Coreboot (own spelling: coreboot, formerly LinuxBIOS ) is a project which aims to develop a source - open and free BIOS. LinuxBIOS was started by the Los Alamos National Laboratory in 1999 and renamed in early 2008 " coreboot ". The project is licensed under the GNU General Public License.

The project is endorsed by the Free Software Foundation ( FSF) and regarded as one of the priority projects. The project also receives support from the business, such as AMD, Google, MSI, Silicon Integrated Systems (SiS ), Tyan, Linux Networx and the core systems GmbH.

Innovations in Coreboot

Through the use of Coreboot the boot process can be greatly accelerated. On some systems, the boot time is less than one second. Furthermore allowed Coreboot remote access and is designed for cluster systems.

Function for the boot process

Coreboot itself is only a minimal code to start the motherboard with all its devices. Immediately thereafter, a transfer to a so-called payload carried (English for payload ), which then continues to ramp up the system. Coreboot itself does not contain kernel. A majority of the core boot code used to make the RAM usable to initialize the PCI bus and the serial interface and the latter as an output device for debugging.

After Systeminitalisierung by Coreboot the payload starts, which takes over the further up the system. The best known are FILO ( a minimalist boot loader ), Etherboot, an IEEE -1275 compliant Open Firmware implementation (which includes OpenBIOS, SmartFirmware and Open Firmware itself), Memtest86, GRUB2, SeaBIOS, Plan 9 and a Linux kernel. In principle, as the payload of various other boot loader, operating systems and standalone software applications.

The Linux kernel since version 2.6 as large (> 1 MiB), that he ( 512 KiB or 4 Mbit ) finds no place in most common flash ROMs. Since Coreboot does not contain device drivers, the hard drive can not be read directly and a payload with device drivers (eg FILO or GRUB2 ) is responsible for loading from the hard drive. Because newer motherboards often use soldered flash ROMs, an exchange is by larger chips not always practical. The largest available Flash ROM move in the order 4-8 MiB, which is sufficient even for a complete Linux distribution with a graphical user interface.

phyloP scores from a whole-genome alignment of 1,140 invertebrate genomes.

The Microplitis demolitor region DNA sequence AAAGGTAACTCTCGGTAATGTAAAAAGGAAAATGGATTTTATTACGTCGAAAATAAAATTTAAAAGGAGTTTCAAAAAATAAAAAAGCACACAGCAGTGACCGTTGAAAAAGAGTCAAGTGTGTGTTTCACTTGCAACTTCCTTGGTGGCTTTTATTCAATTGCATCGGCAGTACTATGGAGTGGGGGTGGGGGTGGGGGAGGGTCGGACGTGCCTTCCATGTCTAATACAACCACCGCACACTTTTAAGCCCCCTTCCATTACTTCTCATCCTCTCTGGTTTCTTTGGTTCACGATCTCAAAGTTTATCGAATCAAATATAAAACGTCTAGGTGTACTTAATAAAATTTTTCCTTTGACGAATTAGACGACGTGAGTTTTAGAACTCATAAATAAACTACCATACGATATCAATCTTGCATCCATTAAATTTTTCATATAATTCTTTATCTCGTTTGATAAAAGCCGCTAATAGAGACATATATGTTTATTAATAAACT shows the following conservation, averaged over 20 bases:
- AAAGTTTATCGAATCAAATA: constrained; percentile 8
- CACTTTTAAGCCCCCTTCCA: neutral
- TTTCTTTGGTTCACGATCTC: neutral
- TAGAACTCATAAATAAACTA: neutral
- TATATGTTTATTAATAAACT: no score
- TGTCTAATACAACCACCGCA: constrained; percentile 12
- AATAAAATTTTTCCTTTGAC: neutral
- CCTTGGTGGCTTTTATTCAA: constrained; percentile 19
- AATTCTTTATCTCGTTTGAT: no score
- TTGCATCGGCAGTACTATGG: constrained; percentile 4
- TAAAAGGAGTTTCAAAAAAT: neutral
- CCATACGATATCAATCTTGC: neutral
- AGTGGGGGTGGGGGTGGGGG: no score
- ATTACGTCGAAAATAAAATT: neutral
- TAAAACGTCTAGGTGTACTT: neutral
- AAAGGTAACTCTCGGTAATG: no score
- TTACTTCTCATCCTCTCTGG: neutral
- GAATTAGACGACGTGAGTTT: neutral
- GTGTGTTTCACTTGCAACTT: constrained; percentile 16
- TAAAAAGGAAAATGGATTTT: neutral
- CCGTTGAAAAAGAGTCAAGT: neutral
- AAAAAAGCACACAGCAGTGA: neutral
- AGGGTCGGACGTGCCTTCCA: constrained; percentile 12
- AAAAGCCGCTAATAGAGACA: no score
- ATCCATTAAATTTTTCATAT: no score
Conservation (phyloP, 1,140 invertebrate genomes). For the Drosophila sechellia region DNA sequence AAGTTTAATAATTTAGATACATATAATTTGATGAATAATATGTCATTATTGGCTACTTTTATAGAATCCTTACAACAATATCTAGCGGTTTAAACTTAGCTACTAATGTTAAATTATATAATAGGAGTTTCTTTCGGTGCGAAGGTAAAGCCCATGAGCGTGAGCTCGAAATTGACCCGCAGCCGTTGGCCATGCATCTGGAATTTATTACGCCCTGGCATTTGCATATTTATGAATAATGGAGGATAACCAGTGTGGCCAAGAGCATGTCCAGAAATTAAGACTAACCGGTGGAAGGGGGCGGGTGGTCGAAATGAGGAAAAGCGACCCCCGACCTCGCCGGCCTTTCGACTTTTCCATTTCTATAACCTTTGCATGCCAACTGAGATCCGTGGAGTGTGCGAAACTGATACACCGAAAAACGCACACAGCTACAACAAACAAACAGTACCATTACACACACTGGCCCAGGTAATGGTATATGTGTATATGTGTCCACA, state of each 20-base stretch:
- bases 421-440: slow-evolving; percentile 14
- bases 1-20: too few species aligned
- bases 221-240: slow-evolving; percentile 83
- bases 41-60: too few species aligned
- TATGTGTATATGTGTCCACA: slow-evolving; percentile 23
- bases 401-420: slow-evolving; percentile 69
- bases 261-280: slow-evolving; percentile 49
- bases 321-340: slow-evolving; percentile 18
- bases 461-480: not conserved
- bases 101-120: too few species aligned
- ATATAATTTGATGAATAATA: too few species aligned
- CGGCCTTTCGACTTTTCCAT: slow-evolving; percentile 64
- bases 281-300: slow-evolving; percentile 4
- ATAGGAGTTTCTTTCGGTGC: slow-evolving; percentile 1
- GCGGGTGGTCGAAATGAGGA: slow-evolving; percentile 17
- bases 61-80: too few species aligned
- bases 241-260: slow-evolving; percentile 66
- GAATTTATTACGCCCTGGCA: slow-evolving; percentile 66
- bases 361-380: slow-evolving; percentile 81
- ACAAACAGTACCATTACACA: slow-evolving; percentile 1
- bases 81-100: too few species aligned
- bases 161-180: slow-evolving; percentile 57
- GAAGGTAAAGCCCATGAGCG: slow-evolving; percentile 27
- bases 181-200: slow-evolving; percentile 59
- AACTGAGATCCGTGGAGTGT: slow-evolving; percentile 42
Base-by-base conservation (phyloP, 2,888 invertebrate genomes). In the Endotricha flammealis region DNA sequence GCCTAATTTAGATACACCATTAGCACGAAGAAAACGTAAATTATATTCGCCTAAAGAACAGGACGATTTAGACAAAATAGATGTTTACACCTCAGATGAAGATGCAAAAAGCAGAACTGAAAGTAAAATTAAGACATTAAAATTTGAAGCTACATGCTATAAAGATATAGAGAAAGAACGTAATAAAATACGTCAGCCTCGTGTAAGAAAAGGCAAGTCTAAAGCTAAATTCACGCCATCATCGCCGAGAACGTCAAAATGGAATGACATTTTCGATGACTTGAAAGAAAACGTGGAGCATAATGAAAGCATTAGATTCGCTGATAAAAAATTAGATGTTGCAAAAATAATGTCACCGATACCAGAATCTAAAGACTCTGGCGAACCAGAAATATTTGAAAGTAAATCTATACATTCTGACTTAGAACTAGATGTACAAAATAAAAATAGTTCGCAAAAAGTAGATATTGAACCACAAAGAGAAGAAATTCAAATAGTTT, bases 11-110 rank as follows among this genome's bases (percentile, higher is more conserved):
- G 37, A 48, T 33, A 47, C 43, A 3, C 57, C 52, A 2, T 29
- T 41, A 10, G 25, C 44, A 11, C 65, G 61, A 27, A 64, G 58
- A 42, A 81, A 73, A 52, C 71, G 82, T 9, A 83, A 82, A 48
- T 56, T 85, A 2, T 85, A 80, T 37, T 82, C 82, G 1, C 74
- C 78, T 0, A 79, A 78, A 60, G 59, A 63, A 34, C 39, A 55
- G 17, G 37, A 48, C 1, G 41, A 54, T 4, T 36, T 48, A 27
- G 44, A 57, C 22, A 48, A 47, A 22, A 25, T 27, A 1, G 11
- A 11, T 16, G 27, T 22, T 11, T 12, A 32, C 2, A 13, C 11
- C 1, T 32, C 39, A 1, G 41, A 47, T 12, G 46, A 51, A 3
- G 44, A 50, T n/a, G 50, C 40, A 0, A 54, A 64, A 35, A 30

Supported Hardware

The hardware support is divided in support of motherboards and chipsets.

Currently, a total of about 230 motherboards are supported by different manufacturers ( with many different chipsets ).

All Chromebooks except the first three models run with Coreboot.

Use of Coreboot

Is Coreboot in different cluster systems, including the Los Alamos National Laboratory, and also in various embedded systems used (eg in set-top boxes). Another field of application is the server area. Thus, for example, sets the Free Software Foundation, multiple servers with Coreboot (and even a free operating systems). Also, support for standard desktop computer is given: The Gigabyte GA- M57SLI -S4, a mainstream AM2 Mainboard for example is supported.

Importance to the Free Software Movement

The GNU Project was founded in 1983 initially to develop a free operating system to the target. Together with the 1992 establishment placed under the GPL Linux is the first operating system was created which was available under an Open Source license - apart from the active front of the operating system start- proprietary firmware. The problem of this missing part piece of free software has been addressed only in the year 1999. By Coreboot in conjunction with a free ROM image (for example, a Linux kernel, OpenBIOS, Open Firmware, nd a ), a free bridge between hardware and software has been beaten.

Conventional BIOS versions are often subject to certain software errors; these are often not too clean, if not an update will be provided by the manufacturer. In addition to these accidental limitations, there are approaches to implement in the future other functions in the proprietary firmware (BIOS or UEFI ), lead us to fear the conscious restrictions on the functionality. For example, digital rights management, whose functionality is not disclosed deliberately in parts.